President Donald Trump has struggled with finding a healthy political balance in his measures to offset the financial burden felt by the Corn Belt and blue-collar oil industry workers since the global COVID-19 pandemic torn a hole in fuel demand back in March. Though the oil industry reeled, demand is starting to rebound somewhat, but the ethanol industry is still struggling. And so are refiners.
“The macroeconomic impacts of COVID-19 have resulted in suppressed international demand for refined products, like motor fuels and diesel,” wrote Texas Gov. Greg Abbott (R), Oklahoma Gov. Kevin Stitt (R), Utah Gov. Gary Herbert (R), Wyoming Gov. Mark Gordon (R) and Louisiana Gov. John Bel Edwards (D) in early May. Requirements to purchase ethanol “present[s] a clear threat to the industry under such circumstances,” they wrote.
This resulted in as many as 67 applications from refiners across the United States to be exempted from the obligations to blend biofuels. While many refiners were able to receive waivers to forego their blending requirements, a number of smaller refiners were denied, and they are feeling the full weight of the debate on their shoulders.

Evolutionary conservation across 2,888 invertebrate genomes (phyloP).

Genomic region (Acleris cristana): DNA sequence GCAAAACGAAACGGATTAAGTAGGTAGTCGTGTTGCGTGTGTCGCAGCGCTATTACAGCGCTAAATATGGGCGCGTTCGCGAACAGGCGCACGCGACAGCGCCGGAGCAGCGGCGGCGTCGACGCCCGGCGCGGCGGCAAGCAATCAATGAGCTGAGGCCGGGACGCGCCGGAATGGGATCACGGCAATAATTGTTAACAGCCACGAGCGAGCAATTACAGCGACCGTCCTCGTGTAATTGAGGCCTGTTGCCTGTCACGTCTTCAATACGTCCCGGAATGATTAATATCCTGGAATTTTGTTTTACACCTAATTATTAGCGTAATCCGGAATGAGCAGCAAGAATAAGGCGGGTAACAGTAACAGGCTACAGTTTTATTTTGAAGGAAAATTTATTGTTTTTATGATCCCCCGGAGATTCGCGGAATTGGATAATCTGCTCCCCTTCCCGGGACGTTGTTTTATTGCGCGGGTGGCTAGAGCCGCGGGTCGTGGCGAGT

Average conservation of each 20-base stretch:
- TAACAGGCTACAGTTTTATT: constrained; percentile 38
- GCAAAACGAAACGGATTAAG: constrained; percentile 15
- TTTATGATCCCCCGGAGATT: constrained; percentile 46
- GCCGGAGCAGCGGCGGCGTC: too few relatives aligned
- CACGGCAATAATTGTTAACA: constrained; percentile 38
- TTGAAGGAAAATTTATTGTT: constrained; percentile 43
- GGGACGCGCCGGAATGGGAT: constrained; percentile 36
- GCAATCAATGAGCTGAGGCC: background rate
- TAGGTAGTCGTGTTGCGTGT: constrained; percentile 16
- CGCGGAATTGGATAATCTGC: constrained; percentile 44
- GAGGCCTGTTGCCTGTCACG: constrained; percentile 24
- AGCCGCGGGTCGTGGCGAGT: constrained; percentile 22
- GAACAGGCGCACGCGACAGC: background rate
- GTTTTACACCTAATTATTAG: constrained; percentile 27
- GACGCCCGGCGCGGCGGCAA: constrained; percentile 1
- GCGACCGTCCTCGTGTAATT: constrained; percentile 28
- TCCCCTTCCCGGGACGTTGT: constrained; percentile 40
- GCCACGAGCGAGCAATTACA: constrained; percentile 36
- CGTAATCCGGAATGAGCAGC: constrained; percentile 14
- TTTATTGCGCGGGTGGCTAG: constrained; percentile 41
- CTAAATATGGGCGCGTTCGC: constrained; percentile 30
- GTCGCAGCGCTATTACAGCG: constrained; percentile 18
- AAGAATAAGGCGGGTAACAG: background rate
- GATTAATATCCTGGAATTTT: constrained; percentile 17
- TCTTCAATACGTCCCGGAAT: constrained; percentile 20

In the administration’s latest move to ease this fiscal shock to refiners, however, officials are now considering COVID-relief funding allotted to the Agriculture Department. With that, aid could be distributed to small refineries denied waivers from biofuel quotas.
Though it may seem like a major win for struggling refiners, there are a number of challenges that remain. Both from a legal and political standpoint.
The Environmental Protection Agency is currently working with the administration to create a plan, and though no specific number has been placed on the proposal just yet, refiners which have been denied waivers are at least feeling some cautious optimism as they finally garner some attention from lawmakers.